It Gets Better. LGBTQ+ youth face specific challenges around mental health. This site offers tons of video stories with messages of hope and encouragement for LGBTQ+ youth. And if you're not sure how to approach these issues, you and your kid can take a look at the resources together.

My3. Though no one wants to think about their kid feeling suicidal, it's important to talk about it if that's what's happening. This is a powerful tool for kids during those critical moments. It includes a contact list to call for help if they're in despair (911 and the National Suicide Hotline are automatically included), and a self-created safety plan. The app also uses strategies created by mental health professionals to help kids avoid suicidal thoughts and suggests actions to take when they need more support. (Read our review.)

The Trevor Project. Geared toward LGBTQ+ kids, the Trevor Project offers a range of ways to connect, so kids can find some support using whatever means are available at the moment. They can call, instant-message, text, or use the Trevor Project social channels to connect with a trained counselor or other teens. (Read our review.)

For Ongoing Support

AAKOMA Project: The nonprofit helps children of color seek professional help and learn how to maintain their mental health. Their website has advice on managing social media, self-care, and other ways for kids to find support.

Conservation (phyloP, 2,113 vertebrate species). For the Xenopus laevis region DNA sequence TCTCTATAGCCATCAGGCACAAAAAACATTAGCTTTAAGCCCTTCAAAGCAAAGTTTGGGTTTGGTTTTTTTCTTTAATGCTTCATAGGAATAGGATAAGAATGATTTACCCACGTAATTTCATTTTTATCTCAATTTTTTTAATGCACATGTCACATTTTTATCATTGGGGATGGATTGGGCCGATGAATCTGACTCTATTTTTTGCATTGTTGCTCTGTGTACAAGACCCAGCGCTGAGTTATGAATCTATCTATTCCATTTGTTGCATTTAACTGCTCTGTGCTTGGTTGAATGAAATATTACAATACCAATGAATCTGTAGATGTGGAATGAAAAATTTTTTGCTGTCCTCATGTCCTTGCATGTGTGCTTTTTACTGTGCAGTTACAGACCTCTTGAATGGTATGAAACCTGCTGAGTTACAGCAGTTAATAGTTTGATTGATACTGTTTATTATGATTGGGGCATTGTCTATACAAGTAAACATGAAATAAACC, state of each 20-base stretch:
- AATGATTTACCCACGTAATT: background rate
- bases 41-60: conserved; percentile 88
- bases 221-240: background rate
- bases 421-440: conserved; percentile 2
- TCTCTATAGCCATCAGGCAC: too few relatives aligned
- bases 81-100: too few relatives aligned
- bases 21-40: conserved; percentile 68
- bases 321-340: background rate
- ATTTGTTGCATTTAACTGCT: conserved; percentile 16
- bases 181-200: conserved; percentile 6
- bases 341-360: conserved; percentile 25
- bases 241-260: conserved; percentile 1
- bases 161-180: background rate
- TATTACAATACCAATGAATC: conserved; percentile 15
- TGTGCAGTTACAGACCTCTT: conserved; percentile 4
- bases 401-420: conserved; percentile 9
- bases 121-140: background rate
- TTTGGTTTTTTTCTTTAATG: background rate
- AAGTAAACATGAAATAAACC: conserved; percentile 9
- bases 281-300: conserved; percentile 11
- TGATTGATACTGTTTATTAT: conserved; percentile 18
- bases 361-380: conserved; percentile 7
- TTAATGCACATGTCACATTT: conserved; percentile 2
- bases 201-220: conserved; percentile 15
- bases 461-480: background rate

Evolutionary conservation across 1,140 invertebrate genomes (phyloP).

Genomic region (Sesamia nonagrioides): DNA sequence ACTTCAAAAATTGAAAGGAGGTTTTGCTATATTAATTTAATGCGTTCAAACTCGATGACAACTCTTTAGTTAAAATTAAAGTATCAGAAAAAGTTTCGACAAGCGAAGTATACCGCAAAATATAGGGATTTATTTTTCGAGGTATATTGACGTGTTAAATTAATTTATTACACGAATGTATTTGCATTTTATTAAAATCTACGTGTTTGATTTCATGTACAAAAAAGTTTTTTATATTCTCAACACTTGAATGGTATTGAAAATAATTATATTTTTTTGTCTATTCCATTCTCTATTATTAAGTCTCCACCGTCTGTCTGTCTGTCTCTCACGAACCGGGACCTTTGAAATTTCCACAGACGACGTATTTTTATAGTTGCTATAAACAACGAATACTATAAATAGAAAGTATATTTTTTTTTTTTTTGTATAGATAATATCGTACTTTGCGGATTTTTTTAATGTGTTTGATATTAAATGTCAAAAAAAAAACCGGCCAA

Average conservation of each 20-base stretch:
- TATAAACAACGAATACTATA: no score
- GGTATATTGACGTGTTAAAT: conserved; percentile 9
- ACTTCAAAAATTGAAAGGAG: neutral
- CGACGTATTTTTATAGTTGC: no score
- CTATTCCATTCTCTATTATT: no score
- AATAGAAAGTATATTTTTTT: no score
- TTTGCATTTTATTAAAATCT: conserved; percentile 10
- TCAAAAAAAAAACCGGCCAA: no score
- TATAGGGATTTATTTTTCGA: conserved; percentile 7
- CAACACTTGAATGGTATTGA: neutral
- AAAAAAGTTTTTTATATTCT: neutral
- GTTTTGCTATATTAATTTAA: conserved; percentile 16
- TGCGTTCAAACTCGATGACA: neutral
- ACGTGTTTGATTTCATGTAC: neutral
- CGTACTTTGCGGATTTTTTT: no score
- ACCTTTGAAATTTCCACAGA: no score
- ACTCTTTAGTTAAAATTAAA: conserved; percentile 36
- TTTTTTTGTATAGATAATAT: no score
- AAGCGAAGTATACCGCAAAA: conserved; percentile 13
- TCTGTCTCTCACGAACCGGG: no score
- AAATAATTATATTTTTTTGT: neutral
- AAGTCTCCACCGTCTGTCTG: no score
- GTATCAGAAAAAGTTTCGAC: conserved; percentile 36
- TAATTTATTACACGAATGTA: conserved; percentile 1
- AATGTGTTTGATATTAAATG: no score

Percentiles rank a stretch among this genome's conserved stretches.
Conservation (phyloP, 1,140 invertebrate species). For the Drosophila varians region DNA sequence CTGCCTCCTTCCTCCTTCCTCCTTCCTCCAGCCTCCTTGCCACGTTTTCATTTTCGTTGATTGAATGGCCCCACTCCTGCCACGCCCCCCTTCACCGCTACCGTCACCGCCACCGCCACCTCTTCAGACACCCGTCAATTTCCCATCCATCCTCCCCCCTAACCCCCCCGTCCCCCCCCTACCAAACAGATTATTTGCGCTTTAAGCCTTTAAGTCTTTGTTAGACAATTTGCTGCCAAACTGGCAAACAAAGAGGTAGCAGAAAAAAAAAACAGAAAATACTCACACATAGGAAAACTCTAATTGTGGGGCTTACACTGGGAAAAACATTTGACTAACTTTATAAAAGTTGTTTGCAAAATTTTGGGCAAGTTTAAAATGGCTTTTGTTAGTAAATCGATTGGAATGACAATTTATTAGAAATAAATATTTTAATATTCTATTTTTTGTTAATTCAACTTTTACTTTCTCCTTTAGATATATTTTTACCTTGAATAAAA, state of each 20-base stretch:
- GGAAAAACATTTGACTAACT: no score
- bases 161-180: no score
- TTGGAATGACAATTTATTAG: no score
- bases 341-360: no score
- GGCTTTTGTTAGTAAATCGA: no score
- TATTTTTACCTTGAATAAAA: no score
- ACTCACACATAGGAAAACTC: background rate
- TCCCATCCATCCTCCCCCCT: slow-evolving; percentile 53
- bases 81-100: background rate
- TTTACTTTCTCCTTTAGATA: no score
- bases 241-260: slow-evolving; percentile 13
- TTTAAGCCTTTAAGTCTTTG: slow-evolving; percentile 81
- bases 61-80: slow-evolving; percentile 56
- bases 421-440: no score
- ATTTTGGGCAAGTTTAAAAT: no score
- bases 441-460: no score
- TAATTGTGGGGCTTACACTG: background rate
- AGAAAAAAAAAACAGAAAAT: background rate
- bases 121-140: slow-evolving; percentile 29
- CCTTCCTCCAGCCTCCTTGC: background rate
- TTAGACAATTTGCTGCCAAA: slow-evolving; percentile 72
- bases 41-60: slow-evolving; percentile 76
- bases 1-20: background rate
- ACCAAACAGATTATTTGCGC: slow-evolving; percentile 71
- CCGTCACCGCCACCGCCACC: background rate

HappiMe for Young People. Using a kid-friendly approach, this app walks participants through four steps: Learn, Recognize, Deal with Your Emotions, and Replace. It helps them picture their thoughts as something separate from themselves -- a psychological method that allows people to deal with negative thoughts.

Sanvello. Created with mental health professionals, this app offers an array of therapeutic tools and services. Kids can set goals, schedule time each day to focus on mental health, join community forums, access a new therapist or their own (if their therapist works with the app), and more. (Read our review.)

Virtual Hope Box. This tool uses three modes -- Remind Me, Distract Me, and Relax Me -- to help kids stay connected during stressful times. Kids can comfort themselves by storing personally meaningful photos and music, playing relaxation exercises, and more. (Read our review.)

We R Native: This site -- by Indigenous youth, for Indigenous youth -- shares ways that teens can use to reach out for help. It also has tips on dealing with body image, self-esteem, suicidal thoughts, and more.